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Denman Island, British Columbia, Canada
Jean Cockburn retired from her professional career as an academic librarian in 2008 to become a textile artist living on Denman Island, British Columbia. She draws, quilts, embroiders, knits and crochets, makes wearable art, weaves baskets, dyes fabric, and paints watercolours. Her work has been exhibited locally in juried and group shows on Denman Island, in Courtenay, Comox, and Duncan on Vancouver Island, in West Vancouver, and across Canada with the Surface Design Association.

Saturday, July 5, 2014

Design Basics book and embroidery samplers

Thanks to Barb Mortell, my mentor, I now own a copy of Design Basics by David A. Lauer and Stephen Pentak. I am a self taught artist, so I am missing lots of basic art and design knowledge. Barb formally studied art and was kind enough, during our critique session of my first attempt at my Dolly With a Red Dress series, to recommend this classic art textbook.
She loaned me her personal copy, and I subsequently bought a used copy on AbeBooks. A new copy of the eighth edition of this book can cost about $130, but my nice, clean and only slightly loved copy of the sixth edition cost me under $10, including shipping. (Ditto the absolutely like-new copy of Art Cloth by Jane Dunnewold, which I ordered from Abebooks at the same time for under $20).
I have just started a careful read of Design Basics, but I am already engaged with the explanations of form and content, design and intent, unity and harmony, dependence on cultural background of the viewer, and so much more. My post-it notes are in full use; this is my first note under Doing and Redoing, "The doing step in the design process obviously involves continuous looking and thinking, yet more than one artist, writer or composer has observed that doing takes over with a life of its own".
Wow - that resonates with me - and maybe explains somewhat my obsession with handwork.

Now I want to try and use these new design insights. Hence I am working these embroidery samplers. I am not being too overt about the thought process, but I am trying to experiment with a balance of content and design where I draw recognizable flowers and leaves, in a harmonious design, versus some samplers of pure form where I draw an abstract design. I am realizing things about my own design aesthetic, such as that I like curving lines and not angular lines, that I like bright colours, and I like clean finishes.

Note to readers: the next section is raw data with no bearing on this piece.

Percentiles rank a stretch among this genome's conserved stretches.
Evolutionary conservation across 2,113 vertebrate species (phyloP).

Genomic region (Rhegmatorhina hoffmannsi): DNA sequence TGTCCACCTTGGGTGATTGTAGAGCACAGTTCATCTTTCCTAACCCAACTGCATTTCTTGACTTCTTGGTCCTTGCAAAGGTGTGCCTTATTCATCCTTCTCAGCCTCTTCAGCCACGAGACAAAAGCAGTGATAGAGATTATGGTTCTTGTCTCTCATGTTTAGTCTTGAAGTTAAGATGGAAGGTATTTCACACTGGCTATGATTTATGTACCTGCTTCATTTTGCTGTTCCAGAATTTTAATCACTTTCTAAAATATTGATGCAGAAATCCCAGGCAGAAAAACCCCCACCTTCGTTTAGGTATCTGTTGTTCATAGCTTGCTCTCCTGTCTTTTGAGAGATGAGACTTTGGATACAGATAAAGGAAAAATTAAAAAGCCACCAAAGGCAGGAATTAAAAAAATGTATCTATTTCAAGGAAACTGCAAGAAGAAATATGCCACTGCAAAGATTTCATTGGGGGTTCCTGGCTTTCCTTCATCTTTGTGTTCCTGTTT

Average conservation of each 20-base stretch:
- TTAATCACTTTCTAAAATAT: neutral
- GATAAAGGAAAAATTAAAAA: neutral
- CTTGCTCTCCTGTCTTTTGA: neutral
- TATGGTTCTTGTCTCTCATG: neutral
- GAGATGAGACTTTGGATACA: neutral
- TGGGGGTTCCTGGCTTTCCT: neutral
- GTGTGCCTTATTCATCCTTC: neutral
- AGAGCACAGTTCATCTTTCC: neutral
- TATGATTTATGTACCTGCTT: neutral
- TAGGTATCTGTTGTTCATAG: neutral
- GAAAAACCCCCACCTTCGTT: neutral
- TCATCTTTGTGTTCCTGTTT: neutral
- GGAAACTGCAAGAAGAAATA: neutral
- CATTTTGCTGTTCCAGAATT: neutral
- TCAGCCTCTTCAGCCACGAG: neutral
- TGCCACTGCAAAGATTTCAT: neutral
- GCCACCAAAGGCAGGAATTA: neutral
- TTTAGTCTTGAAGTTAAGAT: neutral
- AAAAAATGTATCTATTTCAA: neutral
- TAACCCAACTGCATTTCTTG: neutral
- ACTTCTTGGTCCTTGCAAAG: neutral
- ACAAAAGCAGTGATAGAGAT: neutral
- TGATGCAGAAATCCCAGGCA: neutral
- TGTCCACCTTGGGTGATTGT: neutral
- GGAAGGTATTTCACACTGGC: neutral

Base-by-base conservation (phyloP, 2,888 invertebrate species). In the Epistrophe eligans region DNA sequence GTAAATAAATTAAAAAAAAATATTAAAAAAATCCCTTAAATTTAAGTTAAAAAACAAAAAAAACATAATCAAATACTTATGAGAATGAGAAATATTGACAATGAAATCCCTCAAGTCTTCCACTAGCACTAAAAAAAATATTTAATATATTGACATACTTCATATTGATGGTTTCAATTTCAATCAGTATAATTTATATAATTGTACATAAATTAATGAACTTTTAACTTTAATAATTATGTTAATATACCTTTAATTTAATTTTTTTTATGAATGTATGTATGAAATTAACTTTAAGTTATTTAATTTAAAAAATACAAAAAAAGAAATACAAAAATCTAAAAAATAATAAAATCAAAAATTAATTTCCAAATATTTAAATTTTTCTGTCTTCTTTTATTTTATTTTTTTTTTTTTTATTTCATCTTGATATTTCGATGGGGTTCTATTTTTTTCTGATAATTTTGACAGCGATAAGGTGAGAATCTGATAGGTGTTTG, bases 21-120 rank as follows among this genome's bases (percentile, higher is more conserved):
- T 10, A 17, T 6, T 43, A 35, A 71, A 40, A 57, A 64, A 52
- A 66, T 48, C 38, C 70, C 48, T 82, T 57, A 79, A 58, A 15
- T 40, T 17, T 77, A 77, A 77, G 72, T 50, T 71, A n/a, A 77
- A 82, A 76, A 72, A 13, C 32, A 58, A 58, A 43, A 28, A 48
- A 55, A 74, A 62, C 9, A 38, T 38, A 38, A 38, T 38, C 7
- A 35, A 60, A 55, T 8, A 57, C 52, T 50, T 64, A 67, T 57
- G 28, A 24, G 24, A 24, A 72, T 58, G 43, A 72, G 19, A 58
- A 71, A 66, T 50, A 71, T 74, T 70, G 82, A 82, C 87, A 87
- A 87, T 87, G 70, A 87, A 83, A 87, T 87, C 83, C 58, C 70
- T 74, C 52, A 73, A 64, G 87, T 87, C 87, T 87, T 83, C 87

Of course I am still a devotee of technique. I am definitely falling in love with embroidery on linen. It has become my favourite handwork in the evenings while I listen to audiobooks (currently enjoying the Palliser series by Anthony Trollope on Hoopla streaming audio, courtesy of Vancouver Island Regional Library). Of course that means that the hand pieced hexagons are languishing, but a goodly pile of ongoing projects is ever my habit, so on to these embroidery samplers.
In working on these samplers, trying out stitches and threads, my notes with regards to materials and techniques are:
- linen is lovely to stitch on, the best ever, but everyone knows that as needlework since antiquity has been done on linen;
- the fusible batting is rather bad, as the adhesive can be sticky on the needle, and is not needed with these small samplers;
- the osnaburg is good for a backing fabric, easy to needle through and to bury stitches.

I would really appreciate comments on how this is working. So, if any readers are out there, let me know what you think. Thanks!

The samplers in process. The upper and lower right, and lower left are abstract designs.

This sampler is complete. Design elements: centre point, symmetry, curved lines, shades of two complimentary colours.

Still working on this one. It is more complex than the design above. Design elements: centred on vertical axis, symmetrical, use of odd number of elements (3 flowers, 7 grasses), two sets of complimentary colours.

Still working on this one. Classic design of centred spiral. Adding echo line of french knots in tertiary colour.

Design drawn with a brown Frixion pen that will disappear when ironed. This is a free hand drawing of a centred, symmetrical design with an odd number of elements, 5, in the central motif.

The top three samplers are complete, the bottom two still in process.

I have not started on these last two samplers.

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